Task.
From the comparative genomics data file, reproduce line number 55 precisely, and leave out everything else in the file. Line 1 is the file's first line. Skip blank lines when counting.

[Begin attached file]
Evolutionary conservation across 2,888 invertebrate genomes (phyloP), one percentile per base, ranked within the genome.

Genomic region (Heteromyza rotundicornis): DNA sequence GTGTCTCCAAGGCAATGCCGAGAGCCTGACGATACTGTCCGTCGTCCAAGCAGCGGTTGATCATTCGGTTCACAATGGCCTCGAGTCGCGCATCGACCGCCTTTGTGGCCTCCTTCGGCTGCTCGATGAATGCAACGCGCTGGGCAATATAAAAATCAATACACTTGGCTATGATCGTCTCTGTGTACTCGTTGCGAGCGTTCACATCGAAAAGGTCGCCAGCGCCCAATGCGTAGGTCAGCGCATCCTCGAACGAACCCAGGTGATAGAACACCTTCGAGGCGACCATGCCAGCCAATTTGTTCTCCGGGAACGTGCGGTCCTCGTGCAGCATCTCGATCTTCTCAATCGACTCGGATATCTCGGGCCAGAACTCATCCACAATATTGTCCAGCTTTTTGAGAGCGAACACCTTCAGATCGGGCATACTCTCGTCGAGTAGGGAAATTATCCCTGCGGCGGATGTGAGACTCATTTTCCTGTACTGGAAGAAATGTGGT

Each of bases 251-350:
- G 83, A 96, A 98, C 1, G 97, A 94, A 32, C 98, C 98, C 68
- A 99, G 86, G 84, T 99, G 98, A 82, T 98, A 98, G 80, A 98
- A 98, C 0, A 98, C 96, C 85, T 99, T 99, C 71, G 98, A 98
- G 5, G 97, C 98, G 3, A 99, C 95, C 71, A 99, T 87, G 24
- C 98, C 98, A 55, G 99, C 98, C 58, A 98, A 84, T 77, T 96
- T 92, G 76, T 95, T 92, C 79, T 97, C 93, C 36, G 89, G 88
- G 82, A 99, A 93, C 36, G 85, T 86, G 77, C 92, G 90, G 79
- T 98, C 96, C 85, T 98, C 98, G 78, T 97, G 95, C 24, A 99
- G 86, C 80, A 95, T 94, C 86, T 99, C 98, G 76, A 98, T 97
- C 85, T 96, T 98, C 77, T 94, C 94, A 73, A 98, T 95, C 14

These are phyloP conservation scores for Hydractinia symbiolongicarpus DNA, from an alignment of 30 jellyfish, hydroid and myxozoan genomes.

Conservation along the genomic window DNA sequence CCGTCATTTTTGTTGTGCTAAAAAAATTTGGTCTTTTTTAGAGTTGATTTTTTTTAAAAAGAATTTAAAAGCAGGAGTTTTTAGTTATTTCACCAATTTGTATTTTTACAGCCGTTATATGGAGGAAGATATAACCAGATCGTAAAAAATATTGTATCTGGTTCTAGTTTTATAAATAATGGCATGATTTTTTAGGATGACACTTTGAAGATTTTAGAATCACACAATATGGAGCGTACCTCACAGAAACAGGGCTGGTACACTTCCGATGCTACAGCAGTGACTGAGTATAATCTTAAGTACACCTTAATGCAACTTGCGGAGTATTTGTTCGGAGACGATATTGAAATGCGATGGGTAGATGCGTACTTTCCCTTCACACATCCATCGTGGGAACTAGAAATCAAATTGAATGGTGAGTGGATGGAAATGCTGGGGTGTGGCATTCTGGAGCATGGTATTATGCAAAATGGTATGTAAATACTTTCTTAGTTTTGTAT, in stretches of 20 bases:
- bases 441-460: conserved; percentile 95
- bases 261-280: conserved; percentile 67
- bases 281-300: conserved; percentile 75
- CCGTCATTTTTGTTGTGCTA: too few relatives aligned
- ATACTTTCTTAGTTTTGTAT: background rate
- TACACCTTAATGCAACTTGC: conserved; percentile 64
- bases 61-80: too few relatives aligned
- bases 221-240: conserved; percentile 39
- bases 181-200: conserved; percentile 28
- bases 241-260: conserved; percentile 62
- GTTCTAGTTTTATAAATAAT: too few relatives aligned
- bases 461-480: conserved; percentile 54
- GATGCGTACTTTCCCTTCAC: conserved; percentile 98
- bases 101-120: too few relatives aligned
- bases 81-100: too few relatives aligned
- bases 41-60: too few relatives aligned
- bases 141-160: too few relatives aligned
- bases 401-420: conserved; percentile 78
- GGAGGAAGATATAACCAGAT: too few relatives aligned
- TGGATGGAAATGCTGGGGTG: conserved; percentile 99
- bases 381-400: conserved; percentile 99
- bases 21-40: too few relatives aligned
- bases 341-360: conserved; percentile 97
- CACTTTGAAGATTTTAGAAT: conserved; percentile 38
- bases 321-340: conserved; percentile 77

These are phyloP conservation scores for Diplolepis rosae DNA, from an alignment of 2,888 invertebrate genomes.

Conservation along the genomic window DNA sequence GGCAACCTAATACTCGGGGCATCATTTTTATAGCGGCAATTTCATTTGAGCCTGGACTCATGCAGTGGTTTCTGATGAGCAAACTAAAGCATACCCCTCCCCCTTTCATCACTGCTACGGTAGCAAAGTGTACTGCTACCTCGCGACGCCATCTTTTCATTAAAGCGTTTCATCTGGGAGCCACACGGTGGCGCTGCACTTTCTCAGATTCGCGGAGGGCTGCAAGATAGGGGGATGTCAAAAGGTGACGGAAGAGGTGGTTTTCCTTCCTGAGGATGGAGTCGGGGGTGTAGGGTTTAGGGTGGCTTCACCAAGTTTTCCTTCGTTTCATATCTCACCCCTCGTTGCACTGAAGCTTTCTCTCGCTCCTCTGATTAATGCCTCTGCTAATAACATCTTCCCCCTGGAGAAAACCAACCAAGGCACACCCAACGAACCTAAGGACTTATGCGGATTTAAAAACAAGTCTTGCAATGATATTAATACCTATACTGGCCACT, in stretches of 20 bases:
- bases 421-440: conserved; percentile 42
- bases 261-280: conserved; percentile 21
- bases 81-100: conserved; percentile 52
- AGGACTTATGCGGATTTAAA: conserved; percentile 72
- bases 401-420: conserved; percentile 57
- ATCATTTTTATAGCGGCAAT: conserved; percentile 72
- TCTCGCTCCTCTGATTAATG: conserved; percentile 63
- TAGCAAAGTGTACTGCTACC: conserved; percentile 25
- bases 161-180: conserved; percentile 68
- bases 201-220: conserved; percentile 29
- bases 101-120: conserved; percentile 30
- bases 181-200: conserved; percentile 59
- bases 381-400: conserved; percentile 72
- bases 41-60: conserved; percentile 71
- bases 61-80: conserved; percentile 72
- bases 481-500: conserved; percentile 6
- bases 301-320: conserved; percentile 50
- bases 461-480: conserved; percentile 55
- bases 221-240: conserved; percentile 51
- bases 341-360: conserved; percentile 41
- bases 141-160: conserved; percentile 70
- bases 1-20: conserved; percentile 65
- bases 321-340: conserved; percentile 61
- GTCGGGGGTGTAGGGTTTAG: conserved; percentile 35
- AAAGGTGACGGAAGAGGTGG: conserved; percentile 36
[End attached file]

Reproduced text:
- bases 381-400: conserved; percentile 72